Sorry for you

I recently read the Jan. 4, Reader Opinion in the Spooner Advocate on “Myth Making.”

I am saddened by the hopelessness that must reside in the home of the writer. The bleak outlook of our past, present and future has got me wondering, “Why would anyone want to get up in the morning?” and “Where is the hope and purpose in the life you describe?”

But, before we flush all of our hope, maybe we should take a little closer look at some of the writer’s ideas. We have to remember that ideas have consequences, and bad ideas have bad consequences.

Let us look at Darwin’s rather flawed theory of evolution. In the letter, that theory seems to play out a rather pivotal role.

First off, evolution as it is stated is a theory, not fact as the letter’s author would have us believe.

Secondly, I have yet to see complete fossil support for Darwin’s Tree of Life.

Thirdly, chronology or the aging of time periods has not been proven as an effective way of tracing back man’s advancement through the ages.

And fourthly, it is my understanding that the earth’s age itself is another problem to those who swear allegiance to evolution. There are many different dates floating around. Henry Whipple had pointed out that on the average, the “age” of the Earth has been doubling every 15 years for the past three centuries. (Harold Slusher, Critique of Radiometric Dating). Apparently evolutionists need more time to make their theory work.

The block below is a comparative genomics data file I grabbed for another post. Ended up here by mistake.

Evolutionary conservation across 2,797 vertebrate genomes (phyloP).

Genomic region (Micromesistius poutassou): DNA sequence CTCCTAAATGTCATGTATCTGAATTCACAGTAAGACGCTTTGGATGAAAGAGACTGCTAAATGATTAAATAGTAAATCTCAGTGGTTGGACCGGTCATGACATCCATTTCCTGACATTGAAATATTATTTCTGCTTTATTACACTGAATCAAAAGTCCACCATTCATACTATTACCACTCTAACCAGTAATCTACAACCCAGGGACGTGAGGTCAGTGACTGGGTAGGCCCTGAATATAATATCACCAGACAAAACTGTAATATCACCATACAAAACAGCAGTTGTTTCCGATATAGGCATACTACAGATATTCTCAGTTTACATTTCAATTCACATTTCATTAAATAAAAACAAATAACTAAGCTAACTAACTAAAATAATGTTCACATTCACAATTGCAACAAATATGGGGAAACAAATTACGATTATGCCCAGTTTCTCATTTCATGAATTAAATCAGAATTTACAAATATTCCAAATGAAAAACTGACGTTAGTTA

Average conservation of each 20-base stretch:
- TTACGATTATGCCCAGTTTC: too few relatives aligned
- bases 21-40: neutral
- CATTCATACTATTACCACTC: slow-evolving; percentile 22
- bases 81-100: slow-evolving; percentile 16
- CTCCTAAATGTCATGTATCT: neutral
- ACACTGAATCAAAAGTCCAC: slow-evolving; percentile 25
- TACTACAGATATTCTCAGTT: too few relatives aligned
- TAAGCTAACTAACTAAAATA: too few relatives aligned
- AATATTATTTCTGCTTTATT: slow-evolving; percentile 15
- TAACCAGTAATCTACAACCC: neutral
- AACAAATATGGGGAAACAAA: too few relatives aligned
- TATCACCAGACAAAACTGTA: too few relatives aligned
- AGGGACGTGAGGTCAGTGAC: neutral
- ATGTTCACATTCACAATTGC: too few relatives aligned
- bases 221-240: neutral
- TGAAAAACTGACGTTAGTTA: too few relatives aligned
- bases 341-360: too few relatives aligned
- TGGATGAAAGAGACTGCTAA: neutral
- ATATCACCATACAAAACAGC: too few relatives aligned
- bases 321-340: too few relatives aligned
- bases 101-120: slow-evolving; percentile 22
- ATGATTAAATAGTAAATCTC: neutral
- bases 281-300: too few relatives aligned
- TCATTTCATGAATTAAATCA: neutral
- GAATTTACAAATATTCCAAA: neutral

We could go on and on with the disproving of Darwin’s theory of evolution, but I find some other rather terrifying statements in the letter. Let me quote the author, “We really think that we can grow our population without limits.” What would the author do to control the population? What people or group of people (age, handicap, ethnicity, or religion, etc.) would the writer start with to control population, and how would he exact that control on the whole world? A similar issue like this was addressed in Europe in the 1940s, was it not? Be careful, for those who do not know history are destined to repeat it.

How about these statements of his: “And we really think that we can get away with hunting down our biological competitors, destroying their food or denying access to their food. We act like rebels.”

Remember bad ideas have bad consequences. So let’s follow his idea through. If I am at the top of the food chain because I evolved there, then does not survival of the fittest take precedence?

Earlier in the letter the writer referred to Hell as a mythical place, but how can I be a rebel if I am not accountable nor can I be punished because I am the highest evolved form? My desire reigns supreme.I would hope (no pun intended) that the writer would reconsider the mythical evolution and honestly weigh the facts from the fiction. It is important to hand down the truth and not a myth to the next generation.